In this scenario, it is not easy to establish whether the digital data taken was the property of the departed employee before employment or it was a property created in the course of employment. Either way, the first step in resolving dispute is that on the general position, intellectual property if created by the departed worker while under his/her employers then the property should be owned by the Brands Pty Ltd. However, there are express statutory provisions such as section 39 of the Patents Act 1977 (Brett 1977) as well as 11 (2) of the Copyright, Designs, and Patents Act (CDPA) 1988 (Handig 2010), which makes the employee to have the ownership of the property in dispute thus calling for amicable dispute resolution with their former employer.
Having established this, both parties will be obliged to ascertain whether the content or the property was created before or after the employment and beginning with the institution, blueprint of the property, exchange of emails, and or engagement of the former employee will have to be ascertained as evidence that indeed the former employee is not entitled to the property and it is for this reason that I will opt for Independent Expert Appraisal and Determination. To contextualise this dispute, engagement of an Independent Expert Appraisal and Determination (IEAD) office should be involved owing to the fact that both parties might have legal rights to the ownership of the said digital data (Bryce 2008). The advantage with this is that it gives both parties the true owner of intellectual property thus a good start for negotiating remunerations. Another advantage is that provided that the expert acts within the confines of the law and that there are terms of contract that existed between the parties (pursuant to which he was appointed as the expert), then the parties are bound by his judgement (Astor & Chinkin 1992). The disadvantage with option is that either party may be unwilling to be enjoined in the Expert Appraisal and Determination process that is, it depends on whether both parties are willing to abide by the terms as will be set by the expert.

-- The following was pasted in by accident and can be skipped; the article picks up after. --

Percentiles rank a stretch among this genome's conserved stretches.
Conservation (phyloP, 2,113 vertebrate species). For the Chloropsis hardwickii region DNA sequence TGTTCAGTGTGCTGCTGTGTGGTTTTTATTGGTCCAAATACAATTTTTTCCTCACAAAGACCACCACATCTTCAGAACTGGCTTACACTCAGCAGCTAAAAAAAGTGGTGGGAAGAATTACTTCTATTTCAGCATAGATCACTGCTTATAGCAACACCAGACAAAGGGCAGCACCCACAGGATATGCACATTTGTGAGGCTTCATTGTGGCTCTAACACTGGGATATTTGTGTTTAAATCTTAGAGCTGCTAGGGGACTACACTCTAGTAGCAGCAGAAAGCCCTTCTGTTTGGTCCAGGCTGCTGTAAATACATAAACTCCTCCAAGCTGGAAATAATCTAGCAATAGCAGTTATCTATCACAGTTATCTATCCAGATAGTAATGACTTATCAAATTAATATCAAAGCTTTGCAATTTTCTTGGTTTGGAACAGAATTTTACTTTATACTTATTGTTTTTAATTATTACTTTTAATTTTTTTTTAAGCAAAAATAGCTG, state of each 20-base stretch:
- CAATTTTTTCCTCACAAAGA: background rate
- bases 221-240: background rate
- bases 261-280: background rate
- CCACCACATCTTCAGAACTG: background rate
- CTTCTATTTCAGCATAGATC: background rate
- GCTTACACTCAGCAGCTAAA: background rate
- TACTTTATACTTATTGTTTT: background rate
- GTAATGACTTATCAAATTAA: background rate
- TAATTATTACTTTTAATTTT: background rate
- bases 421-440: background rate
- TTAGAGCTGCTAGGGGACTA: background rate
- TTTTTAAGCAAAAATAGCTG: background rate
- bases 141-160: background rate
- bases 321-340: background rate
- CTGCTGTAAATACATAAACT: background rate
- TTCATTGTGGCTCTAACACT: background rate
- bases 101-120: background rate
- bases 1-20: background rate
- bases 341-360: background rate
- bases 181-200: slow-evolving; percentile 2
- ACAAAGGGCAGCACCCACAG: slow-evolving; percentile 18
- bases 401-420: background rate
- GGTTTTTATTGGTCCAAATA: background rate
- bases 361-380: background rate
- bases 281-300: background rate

Owing to the sensitivity of the matter, Commercial Arbitration is another approach. One advantage of this option is that the case is sensitive and private and especially with regard to clients who trust the Company with their marketing strategies therefore it should be protected rather than taking the case to court (Astor & Chinkin 1992). However, one challenge with Commercial Arbitration as pointed out by Astor & Chinkin (1992) is that with the departed employee, he may not be willing to pay services of the arbitration nor unsure whether solution will be found here because apparently he has nothing to lose owing to the fact that he has gone with everything he needs.
LIST OF REFERENCES
Astor, H., & Chinkin, C. M 1992, Dispute resolution in Australia. Lexis Nexis Butterworths, Australia, 76–96.
Brett, H. (1977). The Patents Act 1977: an introductory guide. Uppingham [England], ESC Pub.
Bryce, J. (2008) Bridging the Expert Appraisal and Determination divide: Executive summary. London: Orange and Cyberspace Research Unit.
Creighton, W. B., & Forsyth, A 2012, Rediscovering collective bargaining: Australia’s Fair Work Act in international perspective. New York, NY, Routledge.
Handig, C 2010, Is the term “work” of the CDPA [Copyright, Designs and Patents Act] 1988 in line with the European directives? European Intellectual Property Review. 32, 53-57.
Moore, C 2014, The Mediation Process Practical Strategies for Resolving Conflict. Hoboken, Wiley. Accessed from http://public.eblib.com/choice/publicfullrecord.aspx?p=1666519.